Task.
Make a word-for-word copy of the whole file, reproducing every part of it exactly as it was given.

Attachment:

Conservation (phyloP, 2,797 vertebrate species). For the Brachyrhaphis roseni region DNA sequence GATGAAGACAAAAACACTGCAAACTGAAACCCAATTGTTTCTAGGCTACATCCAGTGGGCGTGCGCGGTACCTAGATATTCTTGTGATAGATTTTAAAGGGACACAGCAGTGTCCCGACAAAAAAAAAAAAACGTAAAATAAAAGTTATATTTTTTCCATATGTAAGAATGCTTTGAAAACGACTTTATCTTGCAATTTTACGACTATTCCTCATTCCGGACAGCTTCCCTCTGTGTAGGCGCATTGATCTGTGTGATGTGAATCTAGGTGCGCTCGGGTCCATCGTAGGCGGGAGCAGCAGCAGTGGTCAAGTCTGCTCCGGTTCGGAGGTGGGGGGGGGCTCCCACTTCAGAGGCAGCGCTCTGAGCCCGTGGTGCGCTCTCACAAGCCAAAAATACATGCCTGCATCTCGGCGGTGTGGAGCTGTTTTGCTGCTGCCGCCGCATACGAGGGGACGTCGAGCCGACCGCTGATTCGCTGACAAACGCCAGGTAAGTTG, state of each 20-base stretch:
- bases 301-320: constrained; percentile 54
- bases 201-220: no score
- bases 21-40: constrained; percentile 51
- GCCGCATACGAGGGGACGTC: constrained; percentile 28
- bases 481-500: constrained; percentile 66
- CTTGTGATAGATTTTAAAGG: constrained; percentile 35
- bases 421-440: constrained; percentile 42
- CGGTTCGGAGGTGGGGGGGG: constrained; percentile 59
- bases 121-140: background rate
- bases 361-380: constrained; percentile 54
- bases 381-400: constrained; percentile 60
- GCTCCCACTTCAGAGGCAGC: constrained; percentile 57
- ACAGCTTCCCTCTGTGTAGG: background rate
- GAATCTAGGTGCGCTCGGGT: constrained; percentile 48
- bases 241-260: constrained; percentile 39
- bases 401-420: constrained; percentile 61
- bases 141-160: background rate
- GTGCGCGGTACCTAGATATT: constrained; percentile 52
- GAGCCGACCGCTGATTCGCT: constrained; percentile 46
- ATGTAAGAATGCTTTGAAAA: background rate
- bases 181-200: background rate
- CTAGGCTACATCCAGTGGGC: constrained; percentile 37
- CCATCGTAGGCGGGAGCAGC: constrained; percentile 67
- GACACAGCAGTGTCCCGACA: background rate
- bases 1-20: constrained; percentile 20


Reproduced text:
Conservation (phyloP, 2,797 vertebrate species). For the Brachyrhaphis roseni region DNA sequence GATGAAGACAAAAACACTGCAAACTGAAACCCAATTGTTTCTAGGCTACATCCAGTGGGCGTGCGCGGTACCTAGATATTCTTGTGATAGATTTTAAAGGGACACAGCAGTGTCCCGACAAAAAAAAAAAAACGTAAAATAAAAGTTATATTTTTTCCATATGTAAGAATGCTTTGAAAACGACTTTATCTTGCAATTTTACGACTATTCCTCATTCCGGACAGCTTCCCTCTGTGTAGGCGCATTGATCTGTGTGATGTGAATCTAGGTGCGCTCGGGTCCATCGTAGGCGGGAGCAGCAGCAGTGGTCAAGTCTGCTCCGGTTCGGAGGTGGGGGGGGGCTCCCACTTCAGAGGCAGCGCTCTGAGCCCGTGGTGCGCTCTCACAAGCCAAAAATACATGCCTGCATCTCGGCGGTGTGGAGCTGTTTTGCTGCTGCCGCCGCATACGAGGGGACGTCGAGCCGACCGCTGATTCGCTGACAAACGCCAGGTAAGTTG, state of each 20-base stretch:
- bases 301-320: constrained; percentile 54
- bases 201-220: no score
- bases 21-40: constrained; percentile 51
- GCCGCATACGAGGGGACGTC: constrained; percentile 28
- bases 481-500: constrained; percentile 66
- CTTGTGATAGATTTTAAAGG: constrained; percentile 35
- bases 421-440: constrained; percentile 42
- CGGTTCGGAGGTGGGGGGGG: constrained; percentile 59
- bases 121-140: background rate
- bases 361-380: constrained; percentile 54
- bases 381-400: constrained; percentile 60
- GCTCCCACTTCAGAGGCAGC: constrained; percentile 57
- ACAGCTTCCCTCTGTGTAGG: background rate
- GAATCTAGGTGCGCTCGGGT: constrained; percentile 48
- bases 241-260: constrained; percentile 39
- bases 401-420: constrained; percentile 61
- bases 141-160: background rate
- GTGCGCGGTACCTAGATATT: constrained; percentile 52
- GAGCCGACCGCTGATTCGCT: constrained; percentile 46
- ATGTAAGAATGCTTTGAAAA: background rate
- bases 181-200: background rate
- CTAGGCTACATCCAGTGGGC: constrained; percentile 37
- CCATCGTAGGCGGGAGCAGC: constrained; percentile 67
- GACACAGCAGTGTCCCGACA: background rate
- bases 1-20: constrained; percentile 20